Non Standard Leadership Techniques

Lean and Erp – Can They Co-exist?

Paul Deis asked:

This article is also available on our website: PROACTION – Generating Best Practices. It is an excerpt of a paper originally written by George Miller, Founder of PROACTION. It has been modified and updated by Paul Deis, PROACTION CEO.


Some pundits have opined that ERP (Enterprise Resource Planning) or ERM (Enterprise Resource Management) is dead and that Lean replaces it. That’s like saying that the car chassis is replaced by the new engine. ERP is the backbone system of a modern enterprise. Lean is a management philosophy, with supporting tools and techniques to run a business much faster, cheaper—better. They are NOT mutually exclusive, but Lean ERP must differ from the traditional approach. The chassis needs some design changes.

Is ERP Obsolete? Points to be Made:

• ERP has evolved considerably and has almost ceased to exist as we knew it years ago

• Lean and newer ERP can coexist

• Lean still needs an IT infrastructure- ERP can help provide it

• ERP is compatible with Lean, but software vendors need to improve lean features

• Industry needs to learn to use ERP better to support Lean


• Lean ERP: Not an Oxymoron

• ERP Definitions and Evolution

• EPADSIG Body of Knowledge Areas

• Lean Definitions

• What are Customers Looking For?

• Lean Aerospace Initiative

• Lean Principles

• ERP Weaknesses

• ERP/Lean Enterprise

• Summary Functional Requirements

• Conclusions


The evolving definition of ERP …

“An accounting-oriented information system for identifying and planning the enterprise-wide resources to take, make, ship and account for customer orders. An ERP system differs from the typical MRP II system in technical requirements such as graphical user interface, relational database, use of fourth-generation language, and computer-aided software engineering tools in development, client/server architecture, and open system portability.” – APICS Dictionary 8th Ed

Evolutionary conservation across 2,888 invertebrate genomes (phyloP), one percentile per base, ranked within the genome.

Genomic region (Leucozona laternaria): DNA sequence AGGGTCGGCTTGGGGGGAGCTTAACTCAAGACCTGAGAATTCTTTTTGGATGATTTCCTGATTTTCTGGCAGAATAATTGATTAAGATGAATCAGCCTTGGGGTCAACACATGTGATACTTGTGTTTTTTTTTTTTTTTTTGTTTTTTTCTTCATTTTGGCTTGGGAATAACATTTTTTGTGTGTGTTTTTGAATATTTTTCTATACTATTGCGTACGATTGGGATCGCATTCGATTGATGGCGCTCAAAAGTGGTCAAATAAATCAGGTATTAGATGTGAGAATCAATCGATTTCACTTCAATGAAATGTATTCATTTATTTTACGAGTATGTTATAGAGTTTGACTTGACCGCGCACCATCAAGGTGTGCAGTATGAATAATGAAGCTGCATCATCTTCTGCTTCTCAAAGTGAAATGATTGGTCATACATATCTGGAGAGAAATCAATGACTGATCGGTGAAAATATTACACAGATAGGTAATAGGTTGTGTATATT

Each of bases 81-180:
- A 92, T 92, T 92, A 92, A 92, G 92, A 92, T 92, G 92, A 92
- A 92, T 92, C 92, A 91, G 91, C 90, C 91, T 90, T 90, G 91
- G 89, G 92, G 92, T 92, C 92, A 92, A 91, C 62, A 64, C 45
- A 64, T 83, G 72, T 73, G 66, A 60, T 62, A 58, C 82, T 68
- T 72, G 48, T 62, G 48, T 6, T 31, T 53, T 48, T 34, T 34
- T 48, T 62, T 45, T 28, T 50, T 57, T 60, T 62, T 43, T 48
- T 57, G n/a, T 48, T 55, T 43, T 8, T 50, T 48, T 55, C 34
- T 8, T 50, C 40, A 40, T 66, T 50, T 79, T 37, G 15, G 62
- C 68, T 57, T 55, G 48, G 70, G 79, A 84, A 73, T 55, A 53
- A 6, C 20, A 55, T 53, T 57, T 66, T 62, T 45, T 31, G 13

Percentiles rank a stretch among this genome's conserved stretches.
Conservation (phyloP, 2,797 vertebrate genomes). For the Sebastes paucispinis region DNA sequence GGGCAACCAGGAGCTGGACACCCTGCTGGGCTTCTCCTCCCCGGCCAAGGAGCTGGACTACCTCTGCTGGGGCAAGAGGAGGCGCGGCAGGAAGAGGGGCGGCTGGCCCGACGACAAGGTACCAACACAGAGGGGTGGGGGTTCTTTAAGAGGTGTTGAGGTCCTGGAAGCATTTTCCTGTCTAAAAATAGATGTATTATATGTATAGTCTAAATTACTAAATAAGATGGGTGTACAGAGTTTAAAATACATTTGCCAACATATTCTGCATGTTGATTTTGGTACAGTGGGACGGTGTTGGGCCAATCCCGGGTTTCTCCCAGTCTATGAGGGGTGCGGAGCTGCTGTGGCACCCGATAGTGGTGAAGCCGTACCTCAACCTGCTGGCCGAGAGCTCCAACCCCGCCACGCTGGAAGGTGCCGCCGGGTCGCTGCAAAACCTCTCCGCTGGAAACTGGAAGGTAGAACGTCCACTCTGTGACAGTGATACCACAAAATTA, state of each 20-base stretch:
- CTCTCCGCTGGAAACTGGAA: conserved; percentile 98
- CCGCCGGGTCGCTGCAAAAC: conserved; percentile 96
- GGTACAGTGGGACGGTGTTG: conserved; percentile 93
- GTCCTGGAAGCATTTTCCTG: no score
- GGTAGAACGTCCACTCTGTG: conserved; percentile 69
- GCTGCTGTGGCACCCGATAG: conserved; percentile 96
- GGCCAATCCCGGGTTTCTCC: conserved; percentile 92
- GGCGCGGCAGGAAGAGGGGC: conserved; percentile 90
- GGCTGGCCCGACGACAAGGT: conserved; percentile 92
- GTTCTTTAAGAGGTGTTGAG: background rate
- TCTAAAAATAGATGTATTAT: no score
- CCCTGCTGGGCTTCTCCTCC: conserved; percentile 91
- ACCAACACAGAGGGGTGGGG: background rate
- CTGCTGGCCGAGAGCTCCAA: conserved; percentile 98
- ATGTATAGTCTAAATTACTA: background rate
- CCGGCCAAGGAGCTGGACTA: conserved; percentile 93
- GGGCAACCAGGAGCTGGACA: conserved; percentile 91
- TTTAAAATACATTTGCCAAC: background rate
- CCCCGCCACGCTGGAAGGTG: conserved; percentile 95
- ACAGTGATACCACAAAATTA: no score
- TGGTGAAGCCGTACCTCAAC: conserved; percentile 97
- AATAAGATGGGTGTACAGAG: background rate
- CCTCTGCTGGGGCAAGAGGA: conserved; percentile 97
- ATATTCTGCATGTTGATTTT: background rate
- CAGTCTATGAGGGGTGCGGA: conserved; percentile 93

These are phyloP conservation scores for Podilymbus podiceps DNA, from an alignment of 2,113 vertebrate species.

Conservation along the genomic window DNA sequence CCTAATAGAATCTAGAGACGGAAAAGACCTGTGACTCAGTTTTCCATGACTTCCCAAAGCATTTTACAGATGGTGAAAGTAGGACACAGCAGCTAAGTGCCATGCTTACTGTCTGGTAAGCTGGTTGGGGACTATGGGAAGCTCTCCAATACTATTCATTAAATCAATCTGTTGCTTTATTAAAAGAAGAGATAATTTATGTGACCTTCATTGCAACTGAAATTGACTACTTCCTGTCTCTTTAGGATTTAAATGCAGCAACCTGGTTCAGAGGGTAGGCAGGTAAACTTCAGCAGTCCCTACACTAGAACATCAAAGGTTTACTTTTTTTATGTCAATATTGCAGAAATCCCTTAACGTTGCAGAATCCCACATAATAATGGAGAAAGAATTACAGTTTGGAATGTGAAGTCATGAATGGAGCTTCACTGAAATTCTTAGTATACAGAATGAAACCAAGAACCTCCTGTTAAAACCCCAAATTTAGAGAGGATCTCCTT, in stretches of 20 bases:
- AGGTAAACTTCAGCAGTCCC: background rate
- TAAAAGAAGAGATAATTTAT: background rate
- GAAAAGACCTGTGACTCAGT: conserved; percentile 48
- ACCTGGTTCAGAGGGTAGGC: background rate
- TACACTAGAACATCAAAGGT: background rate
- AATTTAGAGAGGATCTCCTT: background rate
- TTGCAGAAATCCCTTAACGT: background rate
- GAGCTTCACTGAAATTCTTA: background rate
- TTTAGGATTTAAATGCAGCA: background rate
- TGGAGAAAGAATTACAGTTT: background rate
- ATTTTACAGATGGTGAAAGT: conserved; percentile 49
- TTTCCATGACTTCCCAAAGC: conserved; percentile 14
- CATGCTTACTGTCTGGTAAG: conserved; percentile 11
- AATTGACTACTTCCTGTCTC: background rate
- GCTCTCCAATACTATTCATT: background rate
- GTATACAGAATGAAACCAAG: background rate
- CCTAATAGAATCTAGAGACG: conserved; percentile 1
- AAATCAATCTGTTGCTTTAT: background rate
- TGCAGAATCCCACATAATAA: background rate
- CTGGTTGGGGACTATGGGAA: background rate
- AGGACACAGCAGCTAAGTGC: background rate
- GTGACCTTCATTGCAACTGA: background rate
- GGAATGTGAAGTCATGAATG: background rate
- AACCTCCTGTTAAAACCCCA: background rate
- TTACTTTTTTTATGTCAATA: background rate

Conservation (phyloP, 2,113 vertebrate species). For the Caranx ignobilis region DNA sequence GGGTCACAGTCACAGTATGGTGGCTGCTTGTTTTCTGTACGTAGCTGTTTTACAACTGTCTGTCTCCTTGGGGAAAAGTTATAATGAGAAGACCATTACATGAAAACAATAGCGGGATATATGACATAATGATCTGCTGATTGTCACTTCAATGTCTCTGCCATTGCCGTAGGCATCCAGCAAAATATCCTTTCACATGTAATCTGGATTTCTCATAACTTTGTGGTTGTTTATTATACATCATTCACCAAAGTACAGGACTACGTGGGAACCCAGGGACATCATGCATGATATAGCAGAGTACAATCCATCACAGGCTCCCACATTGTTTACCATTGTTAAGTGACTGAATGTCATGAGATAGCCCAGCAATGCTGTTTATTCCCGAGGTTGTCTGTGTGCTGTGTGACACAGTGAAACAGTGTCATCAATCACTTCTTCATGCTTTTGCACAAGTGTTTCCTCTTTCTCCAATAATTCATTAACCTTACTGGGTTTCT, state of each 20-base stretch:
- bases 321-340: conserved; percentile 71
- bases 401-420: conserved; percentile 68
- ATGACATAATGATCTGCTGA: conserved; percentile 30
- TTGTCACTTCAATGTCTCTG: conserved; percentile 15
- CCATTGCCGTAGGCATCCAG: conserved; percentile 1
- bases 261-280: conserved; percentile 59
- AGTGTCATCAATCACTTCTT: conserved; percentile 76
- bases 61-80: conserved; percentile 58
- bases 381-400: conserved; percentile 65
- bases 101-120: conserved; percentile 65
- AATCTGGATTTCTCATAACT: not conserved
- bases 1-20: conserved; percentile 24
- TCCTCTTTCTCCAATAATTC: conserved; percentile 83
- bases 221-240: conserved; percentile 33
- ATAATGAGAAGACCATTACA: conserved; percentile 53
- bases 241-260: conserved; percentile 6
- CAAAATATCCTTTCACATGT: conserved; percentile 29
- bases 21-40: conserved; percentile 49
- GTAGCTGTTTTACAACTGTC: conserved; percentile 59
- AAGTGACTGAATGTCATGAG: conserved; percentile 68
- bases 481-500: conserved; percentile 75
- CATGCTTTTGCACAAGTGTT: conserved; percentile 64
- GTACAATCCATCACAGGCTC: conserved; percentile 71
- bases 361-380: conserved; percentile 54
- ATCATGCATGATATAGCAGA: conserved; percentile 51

I always thought that was a very poor definition. Don Frank agreed with me and offered a better one at an EPADSIG (APICS Engineered Products and Aerospace/Defense Specific Interest Group) presentation. It was subsequently adopted in newer APICS dictionaries.

APICS newer definition of ERP:

A method for the effective planning and controlling of all the resources needed to take, make, ship and account for customer orders in a manufacturing, distribution or service company. – APICS Dictionary 10th Ed.

That definition is very valid for a Lean environment. What isn’t valid is the design of most ERP software and management systems to utilize it.

Lean Definition 1:

Lean Production—A philosophy of production that emphasizes the minimization of the amount of all the resources (including time) used in the various activities of the enterprise. It involves identifying and eliminating non-value-adding activities in design, production, supply chain management, and dealing with the customers. Lean producers employ teams of multiskilled workers at all levels of the organization and use highly flexible, increasingly automated machines to produce volumes of products in potentially enormous variety. It contains a set of principles and practices to reduce cost through the relentless removal of waste and through the simplification of all manufacturing and support processes. Syn: lean, lean manufacturing. – APICS Dictionary, 9th Ed.

Lean Definition 2:

A systematic approach to identifying and eliminating waste (non-value-added activities) through continuous improvement by flowing the product at the pull of the customer in pursuit of perfection. – The MEP Lean Network

Lean Definition 3:

Perform in the Optimum Value-Added Manner Each Step of the Delivery Process for a Product or a Service to Optimize the Total Value Chain.” – Dr. Dan Shunk, ASU

Lean Definition 4:

Set Up and Run Processes to Minimize Defects, Time, Cost/Investment, While Optimally and Profitably Serving Target Markets. – George Miller, PROACTION

Lean is a business philosophy, not just techniques. Lean means doing things as simply and cheaply as possible, while providing superior quality and very quick service. An old joke about this is that you can pick any two. But, that’s no longer acceptable. The organization needs to absorb thinking Lean to be Lean. It needs to embed it in its culture, metrics, policies, procedures and finally, its tools.

Some worry that Lean can’t be built upon ERP. The real problem is that the vast majority of companies have not even successfully embraced ERP yet, so they would be building on very shaky foundations. I smile to myself after visiting some company claiming to have a “certified Class A ERP system.” Then I talk to the workers and start hearing the real story, namely that the Emperor isn’t wearing any clothes at most of these companies. Some companies may try to leapfrog ERP, but they will first need to master the basic disciplines of an organized system. No shortcuts there.